One Vital Question that will Transform Your Teaching

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You look out and see glassy eyes. Shoulders drooped. Sagging jaws. Boredom. You’re trying to speak the very words of life, the greatest story ever told, and they look, well, asleep.

Have you been there?

How does this happen? We spend hours preparing. We study the passage. We research the topic. We tell our most interesting stories. And still, we fail to see transformation. If God’s Word changes lives, why do they look so much the same?

Of course, it could be a lot of things—even things outside of our control. Maybe they stayed up too late last night. Maybe they have hard hearts. Maybe they had a fight with their best friend this morning.

But sometimes, it’s on us. Sometimes, no matter how much we study, how many stories we tell, and how many clips from YouTube we use, we fail to connect. We fail to engage. We fail to answer everyone’s most important question:  [Read more…]

Know How to Answer: “How is your religion different than mine?”

People have fought over the differences between ‘religions’ for millennia. Some of the darkest moments of human history resulted from faith wars. And those conflicts–and questions–continue today. Just yesterday, I was approached by a follower of Hare Krishna, asking for a donation to their cause. Others choose to avoid the conversation altogether, and declare that all spiritual practices are equal–and maybe even lead to the same place. How do you respond when someone asks you the difference between their religion and yours? And how do you help someone see the freeing grace of the gospel when they’re locked in something else?

Here’s my attempt at a response. What would you add? (This post is part of series: 12 Questions Young People are Asking–and You Should Know How to Answer. Click here to see the other posts in this series, including an intro.)

Similar Questions:

  • How are evangelicals different from Catholics/Orthodox?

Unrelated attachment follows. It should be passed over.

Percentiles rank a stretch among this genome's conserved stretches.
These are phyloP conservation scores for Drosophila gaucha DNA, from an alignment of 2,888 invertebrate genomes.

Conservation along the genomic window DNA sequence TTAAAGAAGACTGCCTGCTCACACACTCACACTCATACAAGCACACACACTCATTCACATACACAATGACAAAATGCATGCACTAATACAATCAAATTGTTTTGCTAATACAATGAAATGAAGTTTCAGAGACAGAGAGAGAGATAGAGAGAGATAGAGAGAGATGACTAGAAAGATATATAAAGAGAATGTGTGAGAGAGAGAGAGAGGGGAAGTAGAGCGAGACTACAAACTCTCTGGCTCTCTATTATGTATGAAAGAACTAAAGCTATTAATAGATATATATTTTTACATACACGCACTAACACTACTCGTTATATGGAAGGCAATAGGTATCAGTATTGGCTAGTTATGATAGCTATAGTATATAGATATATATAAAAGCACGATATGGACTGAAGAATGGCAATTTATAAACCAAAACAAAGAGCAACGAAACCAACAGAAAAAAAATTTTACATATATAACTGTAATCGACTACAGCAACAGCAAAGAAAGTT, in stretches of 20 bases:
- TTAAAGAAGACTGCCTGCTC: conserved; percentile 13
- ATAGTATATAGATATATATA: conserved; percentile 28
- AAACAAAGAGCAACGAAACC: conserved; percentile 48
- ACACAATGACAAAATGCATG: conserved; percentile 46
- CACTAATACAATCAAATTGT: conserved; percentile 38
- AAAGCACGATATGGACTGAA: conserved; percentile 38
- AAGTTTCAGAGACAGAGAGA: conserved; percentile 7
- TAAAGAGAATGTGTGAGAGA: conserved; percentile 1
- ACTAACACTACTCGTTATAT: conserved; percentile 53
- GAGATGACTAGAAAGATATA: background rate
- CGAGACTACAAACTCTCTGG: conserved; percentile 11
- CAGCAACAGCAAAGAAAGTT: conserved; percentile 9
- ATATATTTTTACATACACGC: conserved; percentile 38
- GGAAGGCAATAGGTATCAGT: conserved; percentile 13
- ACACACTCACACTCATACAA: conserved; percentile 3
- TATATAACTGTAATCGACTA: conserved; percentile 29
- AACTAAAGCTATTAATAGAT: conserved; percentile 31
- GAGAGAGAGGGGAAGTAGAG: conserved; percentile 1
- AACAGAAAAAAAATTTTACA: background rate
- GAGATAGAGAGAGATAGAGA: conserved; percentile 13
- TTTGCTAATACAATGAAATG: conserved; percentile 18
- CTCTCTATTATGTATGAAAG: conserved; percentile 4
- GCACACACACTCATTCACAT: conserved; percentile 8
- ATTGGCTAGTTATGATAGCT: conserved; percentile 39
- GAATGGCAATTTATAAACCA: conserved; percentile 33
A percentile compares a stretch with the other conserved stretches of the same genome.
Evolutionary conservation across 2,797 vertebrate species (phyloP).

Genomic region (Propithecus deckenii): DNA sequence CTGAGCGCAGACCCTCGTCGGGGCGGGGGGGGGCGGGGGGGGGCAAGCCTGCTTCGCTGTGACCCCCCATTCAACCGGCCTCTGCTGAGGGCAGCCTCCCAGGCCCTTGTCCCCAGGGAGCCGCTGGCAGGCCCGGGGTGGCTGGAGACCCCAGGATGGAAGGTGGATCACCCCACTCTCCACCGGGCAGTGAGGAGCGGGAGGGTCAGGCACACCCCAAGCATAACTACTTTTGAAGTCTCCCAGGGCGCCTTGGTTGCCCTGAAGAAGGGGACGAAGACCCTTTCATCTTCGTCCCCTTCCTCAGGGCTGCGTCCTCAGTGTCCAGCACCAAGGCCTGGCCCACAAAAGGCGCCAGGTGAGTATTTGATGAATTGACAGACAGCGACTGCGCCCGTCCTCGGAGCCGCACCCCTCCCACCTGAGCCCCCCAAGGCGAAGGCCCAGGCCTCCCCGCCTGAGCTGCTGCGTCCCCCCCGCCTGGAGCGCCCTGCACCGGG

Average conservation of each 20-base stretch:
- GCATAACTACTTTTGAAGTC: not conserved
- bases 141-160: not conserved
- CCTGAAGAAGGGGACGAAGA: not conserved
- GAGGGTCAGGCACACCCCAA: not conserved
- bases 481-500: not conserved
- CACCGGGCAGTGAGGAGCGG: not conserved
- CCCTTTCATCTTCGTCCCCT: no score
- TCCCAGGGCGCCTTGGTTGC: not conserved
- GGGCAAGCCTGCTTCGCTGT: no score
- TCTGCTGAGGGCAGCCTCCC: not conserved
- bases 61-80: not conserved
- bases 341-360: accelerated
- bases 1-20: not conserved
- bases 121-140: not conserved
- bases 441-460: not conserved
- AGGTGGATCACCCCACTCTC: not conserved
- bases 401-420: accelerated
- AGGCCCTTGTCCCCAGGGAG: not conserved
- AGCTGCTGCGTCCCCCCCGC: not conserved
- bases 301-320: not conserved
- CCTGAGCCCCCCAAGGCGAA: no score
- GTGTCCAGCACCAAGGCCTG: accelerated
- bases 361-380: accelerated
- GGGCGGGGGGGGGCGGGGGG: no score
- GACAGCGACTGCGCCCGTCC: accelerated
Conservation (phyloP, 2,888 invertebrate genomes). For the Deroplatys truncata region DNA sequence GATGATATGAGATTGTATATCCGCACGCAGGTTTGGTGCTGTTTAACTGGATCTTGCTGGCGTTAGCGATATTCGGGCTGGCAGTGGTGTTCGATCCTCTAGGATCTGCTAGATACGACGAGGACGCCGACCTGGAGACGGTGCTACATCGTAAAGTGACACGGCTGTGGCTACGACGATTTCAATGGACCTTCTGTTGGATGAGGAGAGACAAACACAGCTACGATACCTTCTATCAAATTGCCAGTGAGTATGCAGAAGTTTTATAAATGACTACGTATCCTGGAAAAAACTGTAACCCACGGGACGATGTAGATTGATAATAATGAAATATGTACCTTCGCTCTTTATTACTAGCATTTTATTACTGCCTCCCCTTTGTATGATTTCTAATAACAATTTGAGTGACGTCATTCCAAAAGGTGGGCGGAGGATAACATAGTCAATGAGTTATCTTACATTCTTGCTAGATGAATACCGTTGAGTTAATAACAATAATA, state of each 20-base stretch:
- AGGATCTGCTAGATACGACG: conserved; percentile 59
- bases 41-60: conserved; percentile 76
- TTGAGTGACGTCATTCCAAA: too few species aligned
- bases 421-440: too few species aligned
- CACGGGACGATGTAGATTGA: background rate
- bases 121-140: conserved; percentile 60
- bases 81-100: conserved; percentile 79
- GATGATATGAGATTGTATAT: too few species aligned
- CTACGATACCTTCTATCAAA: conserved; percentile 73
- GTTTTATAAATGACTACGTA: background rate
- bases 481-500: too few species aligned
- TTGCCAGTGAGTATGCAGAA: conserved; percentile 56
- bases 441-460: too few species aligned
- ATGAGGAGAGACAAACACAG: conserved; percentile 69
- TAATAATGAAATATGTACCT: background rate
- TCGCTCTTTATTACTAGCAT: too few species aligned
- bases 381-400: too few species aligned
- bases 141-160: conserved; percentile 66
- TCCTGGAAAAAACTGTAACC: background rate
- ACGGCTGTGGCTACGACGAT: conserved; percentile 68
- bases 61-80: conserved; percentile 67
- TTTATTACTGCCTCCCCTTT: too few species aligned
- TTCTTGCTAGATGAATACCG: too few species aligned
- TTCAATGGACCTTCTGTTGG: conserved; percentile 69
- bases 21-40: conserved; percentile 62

• Why are you so against Mary? Why can’t we pray to Mary and the saints?
  • My priest says that the Protestant church is not the real church, so what do you say?
  • Why don’t you pray to icons?
  • What the difference between Christians and Jehovah’s Witnesses?
  • What is the difference between the God of the Bible and the god of Koran?

Question Behind the Question:

How is this different than what I’ve experienced?  Are you saying my church is wrong?

Push it Personal:

What differences have you noticed?  What do you think of those differences?

Points to ponder:

  • “It sounds like you have some great questions about how your church is different than my church.  I’m not against your church; I’m just doing my best to live out what the Bible says.  Would you be interested in reading the Bible with me?”  (Focus on your similarity—the belief in the Bible—and invite them into that.)
  • “The most important thing to me is my relationship with God.  The Bible tells me that I can talk directly to him, anytime I want (Heb. 4:16).  So, I talk to God, not anyone else, because no one else is as important as God.”  (In response to a question about praying to Mary or to icons.)
  • “The most important thing for me is that I have a relationship with God only because Jesus died for my sins on the cross.  The Bible tells me that I can do absolutely nothing to earn a relationship with God (Eph 2:8-9).  That’s the most important thing for a church to teach.”  (Focusing on what our church does, not on what their church doesn’t.)

Connect with Christ: